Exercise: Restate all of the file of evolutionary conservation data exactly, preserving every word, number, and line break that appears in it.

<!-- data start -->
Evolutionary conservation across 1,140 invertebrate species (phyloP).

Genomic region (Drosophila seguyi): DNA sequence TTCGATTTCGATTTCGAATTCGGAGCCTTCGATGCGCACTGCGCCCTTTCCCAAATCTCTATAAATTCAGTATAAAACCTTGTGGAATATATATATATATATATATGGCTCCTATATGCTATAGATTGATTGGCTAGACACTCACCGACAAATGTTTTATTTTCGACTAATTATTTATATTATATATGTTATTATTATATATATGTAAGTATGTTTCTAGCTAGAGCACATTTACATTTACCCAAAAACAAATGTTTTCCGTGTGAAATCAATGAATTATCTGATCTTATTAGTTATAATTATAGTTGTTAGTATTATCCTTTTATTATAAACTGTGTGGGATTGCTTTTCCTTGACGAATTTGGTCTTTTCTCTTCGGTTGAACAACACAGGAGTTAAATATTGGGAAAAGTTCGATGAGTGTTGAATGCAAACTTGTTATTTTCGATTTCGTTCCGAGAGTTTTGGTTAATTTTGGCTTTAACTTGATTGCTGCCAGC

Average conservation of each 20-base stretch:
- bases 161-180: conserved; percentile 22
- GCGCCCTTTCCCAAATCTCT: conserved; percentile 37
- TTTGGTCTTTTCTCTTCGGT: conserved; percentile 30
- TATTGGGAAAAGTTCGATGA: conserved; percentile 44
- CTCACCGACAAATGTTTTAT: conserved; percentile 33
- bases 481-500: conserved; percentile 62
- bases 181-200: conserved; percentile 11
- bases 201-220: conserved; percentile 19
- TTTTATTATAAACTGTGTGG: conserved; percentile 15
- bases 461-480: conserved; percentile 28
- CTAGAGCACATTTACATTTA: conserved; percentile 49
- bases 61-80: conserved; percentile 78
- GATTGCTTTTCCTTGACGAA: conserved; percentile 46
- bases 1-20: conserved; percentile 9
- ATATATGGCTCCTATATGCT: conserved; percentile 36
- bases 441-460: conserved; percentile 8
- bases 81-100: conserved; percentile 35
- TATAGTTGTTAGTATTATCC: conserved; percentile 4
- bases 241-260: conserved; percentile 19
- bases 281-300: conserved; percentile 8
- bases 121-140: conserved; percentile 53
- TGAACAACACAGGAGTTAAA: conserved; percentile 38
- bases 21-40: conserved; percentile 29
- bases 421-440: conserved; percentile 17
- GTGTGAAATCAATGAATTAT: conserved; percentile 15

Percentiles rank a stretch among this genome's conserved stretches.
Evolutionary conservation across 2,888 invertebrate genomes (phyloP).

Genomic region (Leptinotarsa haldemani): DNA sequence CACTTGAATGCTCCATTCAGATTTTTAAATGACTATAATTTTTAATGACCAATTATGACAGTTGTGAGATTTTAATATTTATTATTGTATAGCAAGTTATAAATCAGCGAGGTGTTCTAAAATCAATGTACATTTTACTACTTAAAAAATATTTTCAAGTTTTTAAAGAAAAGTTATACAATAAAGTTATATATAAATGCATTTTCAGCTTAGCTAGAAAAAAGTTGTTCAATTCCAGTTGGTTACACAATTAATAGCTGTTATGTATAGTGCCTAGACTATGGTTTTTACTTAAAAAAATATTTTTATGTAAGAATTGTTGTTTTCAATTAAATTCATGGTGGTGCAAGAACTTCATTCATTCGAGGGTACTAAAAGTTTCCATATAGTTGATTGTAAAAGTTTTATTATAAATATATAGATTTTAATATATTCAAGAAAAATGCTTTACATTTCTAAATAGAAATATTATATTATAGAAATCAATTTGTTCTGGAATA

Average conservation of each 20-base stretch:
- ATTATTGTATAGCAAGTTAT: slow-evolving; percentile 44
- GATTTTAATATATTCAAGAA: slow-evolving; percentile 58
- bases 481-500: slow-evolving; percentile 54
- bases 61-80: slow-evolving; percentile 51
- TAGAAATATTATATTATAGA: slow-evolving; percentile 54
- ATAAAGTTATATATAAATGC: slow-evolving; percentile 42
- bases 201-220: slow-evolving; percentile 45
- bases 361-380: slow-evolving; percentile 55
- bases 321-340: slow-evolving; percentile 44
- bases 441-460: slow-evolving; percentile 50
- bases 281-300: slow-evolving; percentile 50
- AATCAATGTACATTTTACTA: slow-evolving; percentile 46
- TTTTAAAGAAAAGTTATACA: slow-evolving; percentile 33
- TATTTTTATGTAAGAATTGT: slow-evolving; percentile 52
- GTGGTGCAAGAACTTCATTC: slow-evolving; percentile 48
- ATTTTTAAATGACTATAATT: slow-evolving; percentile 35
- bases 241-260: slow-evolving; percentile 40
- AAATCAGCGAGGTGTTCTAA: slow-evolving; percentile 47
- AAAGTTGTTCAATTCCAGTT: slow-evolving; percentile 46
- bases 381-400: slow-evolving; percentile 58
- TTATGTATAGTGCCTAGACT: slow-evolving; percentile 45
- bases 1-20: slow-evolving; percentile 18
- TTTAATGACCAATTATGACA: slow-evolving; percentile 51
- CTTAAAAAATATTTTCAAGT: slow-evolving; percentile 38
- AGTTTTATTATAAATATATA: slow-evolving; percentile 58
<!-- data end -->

Evolutionary conservation across 1,140 invertebrate species (phyloP).

Genomic region (Drosophila seguyi): DNA sequence TTCGATTTCGATTTCGAATTCGGAGCCTTCGATGCGCACTGCGCCCTTTCCCAAATCTCTATAAATTCAGTATAAAACCTTGTGGAATATATATATATATATATATGGCTCCTATATGCTATAGATTGATTGGCTAGACACTCACCGACAAATGTTTTATTTTCGACTAATTATTTATATTATATATGTTATTATTATATATATGTAAGTATGTTTCTAGCTAGAGCACATTTACATTTACCCAAAAACAAATGTTTTCCGTGTGAAATCAATGAATTATCTGATCTTATTAGTTATAATTATAGTTGTTAGTATTATCCTTTTATTATAAACTGTGTGGGATTGCTTTTCCTTGACGAATTTGGTCTTTTCTCTTCGGTTGAACAACACAGGAGTTAAATATTGGGAAAAGTTCGATGAGTGTTGAATGCAAACTTGTTATTTTCGATTTCGTTCCGAGAGTTTTGGTTAATTTTGGCTTTAACTTGATTGCTGCCAGC

Average conservation of each 20-base stretch:
- bases 161-180: conserved; percentile 22
- GCGCCCTTTCCCAAATCTCT: conserved; percentile 37
- TTTGGTCTTTTCTCTTCGGT: conserved; percentile 30
- TATTGGGAAAAGTTCGATGA: conserved; percentile 44
- CTCACCGACAAATGTTTTAT: conserved; percentile 33
- bases 481-500: conserved; percentile 62
- bases 181-200: conserved; percentile 11
- bases 201-220: conserved; percentile 19
- TTTTATTATAAACTGTGTGG: conserved; percentile 15
- bases 461-480: conserved; percentile 28
- CTAGAGCACATTTACATTTA: conserved; percentile 49
- bases 61-80: conserved; percentile 78
- GATTGCTTTTCCTTGACGAA: conserved; percentile 46
- bases 1-20: conserved; percentile 9
- ATATATGGCTCCTATATGCT: conserved; percentile 36
- bases 441-460: conserved; percentile 8
- bases 81-100: conserved; percentile 35
- TATAGTTGTTAGTATTATCC: conserved; percentile 4
- bases 241-260: conserved; percentile 19
- bases 281-300: conserved; percentile 8
- bases 121-140: conserved; percentile 53
- TGAACAACACAGGAGTTAAA: conserved; percentile 38
- bases 21-40: conserved; percentile 29
- bases 421-440: conserved; percentile 17
- GTGTGAAATCAATGAATTAT: conserved; percentile 15

Percentiles rank a stretch among this genome's conserved stretches.
Evolutionary conservation across 2,888 invertebrate genomes (phyloP).

Genomic region (Leptinotarsa haldemani): DNA sequence CACTTGAATGCTCCATTCAGATTTTTAAATGACTATAATTTTTAATGACCAATTATGACAGTTGTGAGATTTTAATATTTATTATTGTATAGCAAGTTATAAATCAGCGAGGTGTTCTAAAATCAATGTACATTTTACTACTTAAAAAATATTTTCAAGTTTTTAAAGAAAAGTTATACAATAAAGTTATATATAAATGCATTTTCAGCTTAGCTAGAAAAAAGTTGTTCAATTCCAGTTGGTTACACAATTAATAGCTGTTATGTATAGTGCCTAGACTATGGTTTTTACTTAAAAAAATATTTTTATGTAAGAATTGTTGTTTTCAATTAAATTCATGGTGGTGCAAGAACTTCATTCATTCGAGGGTACTAAAAGTTTCCATATAGTTGATTGTAAAAGTTTTATTATAAATATATAGATTTTAATATATTCAAGAAAAATGCTTTACATTTCTAAATAGAAATATTATATTATAGAAATCAATTTGTTCTGGAATA

Average conservation of each 20-base stretch:
- ATTATTGTATAGCAAGTTAT: slow-evolving; percentile 44
- GATTTTAATATATTCAAGAA: slow-evolving; percentile 58
- bases 481-500: slow-evolving; percentile 54
- bases 61-80: slow-evolving; percentile 51
- TAGAAATATTATATTATAGA: slow-evolving; percentile 54
- ATAAAGTTATATATAAATGC: slow-evolving; percentile 42
- bases 201-220: slow-evolving; percentile 45
- bases 361-380: slow-evolving; percentile 55
- bases 321-340: slow-evolving; percentile 44
- bases 441-460: slow-evolving; percentile 50
- bases 281-300: slow-evolving; percentile 50
- AATCAATGTACATTTTACTA: slow-evolving; percentile 46
- TTTTAAAGAAAAGTTATACA: slow-evolving; percentile 33
- TATTTTTATGTAAGAATTGT: slow-evolving; percentile 52
- GTGGTGCAAGAACTTCATTC: slow-evolving; percentile 48
- ATTTTTAAATGACTATAATT: slow-evolving; percentile 35
- bases 241-260: slow-evolving; percentile 40
- AAATCAGCGAGGTGTTCTAA: slow-evolving; percentile 47
- AAAGTTGTTCAATTCCAGTT: slow-evolving; percentile 46
- bases 381-400: slow-evolving; percentile 58
- TTATGTATAGTGCCTAGACT: slow-evolving; percentile 45
- bases 1-20: slow-evolving; percentile 18
- TTTAATGACCAATTATGACA: slow-evolving; percentile 51
- CTTAAAAAATATTTTCAAGT: slow-evolving; percentile 38
- AGTTTTATTATAAATATATA: slow-evolving; percentile 58